For example, a 15-degree change in fuel temperature would result in a one percent volume change in gasoline, as well as a one percent change in the tarÂget retail price. No retailer is going to give away free gasoline, and no competÂitor will allow a retailer to sustain inÂflated profits without losing customers.
Flynn and the CEC reached the same conclusion: Installation of autoÂmatic temperature compensation deÂvices would increase costs to consumÂers. The two reports differ in the magnitude of this cost, but the bottom line is unmistakable.
Figure 3 shows the costs estimated by CEC for implementing automatic temperature compensation. Although Flynn considers these estimates signifiÂcantly underestimated, they still proÂvide a solid basis for analysis.
The CEC found that the only potenÂtial benefit available to consumers would be through additional transparÂency at retail facilities (CEC sought to assign a monetary benefit to informing consumers that the size of their gallons had changed according to fuel temperaÂture variations), which it valued at $257,729 per year â€" compared to ongoÂing costs of $7.4 million annually that would be passed through to consumers. Even when using its low-cost estimates, the CEC concludes that ATC would cost consumers more than $245 million over 20 years.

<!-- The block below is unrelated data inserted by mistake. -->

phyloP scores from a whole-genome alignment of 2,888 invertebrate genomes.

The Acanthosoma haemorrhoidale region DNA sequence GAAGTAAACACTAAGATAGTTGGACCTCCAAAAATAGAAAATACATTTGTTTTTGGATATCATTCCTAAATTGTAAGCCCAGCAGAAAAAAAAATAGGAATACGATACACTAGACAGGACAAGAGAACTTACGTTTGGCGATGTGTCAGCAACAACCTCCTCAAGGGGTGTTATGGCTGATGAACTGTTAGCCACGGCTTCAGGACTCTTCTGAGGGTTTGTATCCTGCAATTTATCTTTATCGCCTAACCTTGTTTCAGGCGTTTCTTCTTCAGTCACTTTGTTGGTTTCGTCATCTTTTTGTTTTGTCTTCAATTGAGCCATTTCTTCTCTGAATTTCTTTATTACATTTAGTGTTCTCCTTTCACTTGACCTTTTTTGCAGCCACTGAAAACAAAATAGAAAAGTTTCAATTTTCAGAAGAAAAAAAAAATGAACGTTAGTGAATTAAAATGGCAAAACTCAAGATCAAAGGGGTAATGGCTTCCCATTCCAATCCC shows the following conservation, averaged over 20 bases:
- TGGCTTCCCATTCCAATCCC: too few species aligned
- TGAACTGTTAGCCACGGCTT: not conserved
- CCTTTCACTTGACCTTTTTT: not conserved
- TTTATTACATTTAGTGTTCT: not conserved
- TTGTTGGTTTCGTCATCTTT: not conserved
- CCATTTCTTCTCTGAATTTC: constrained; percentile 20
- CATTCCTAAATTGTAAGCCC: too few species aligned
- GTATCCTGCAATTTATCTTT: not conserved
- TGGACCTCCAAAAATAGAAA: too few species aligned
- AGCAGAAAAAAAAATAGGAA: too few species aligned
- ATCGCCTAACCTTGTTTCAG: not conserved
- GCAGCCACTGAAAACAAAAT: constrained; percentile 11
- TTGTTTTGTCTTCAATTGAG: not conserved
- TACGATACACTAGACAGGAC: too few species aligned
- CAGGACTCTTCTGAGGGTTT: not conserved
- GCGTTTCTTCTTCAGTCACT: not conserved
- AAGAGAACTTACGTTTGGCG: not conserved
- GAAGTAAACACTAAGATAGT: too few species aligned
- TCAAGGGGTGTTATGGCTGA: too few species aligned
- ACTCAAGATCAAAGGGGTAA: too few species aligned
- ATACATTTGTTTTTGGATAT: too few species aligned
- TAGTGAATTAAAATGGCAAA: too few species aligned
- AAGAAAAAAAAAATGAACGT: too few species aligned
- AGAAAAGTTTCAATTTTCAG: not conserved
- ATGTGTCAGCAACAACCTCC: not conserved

The market, as it currently functions, serves both the interests of the retailers and the consumers. Retailers post their prices on large signage at the curb, enÂabling consumers to compare the price of a gallon of gas while driving by at 45 miles per hour.
This ability to comparison shop with such simplicity has empowered consumers to seek the best price in their market â€" in fact, 70 percent of consumers shop primarily on the basis of price, according the 2009 NACS Consumer Fuels Report. ConsequentÂly, retailers have to be conscious of competitive positioning, and as a reÂsult, provide consumers with the best value for their dollar.
The installation of ATC, as proven in two economic analyses, would do nothÂing but increase the price of gasoline to consumers and provide them with no tangible economic benefit.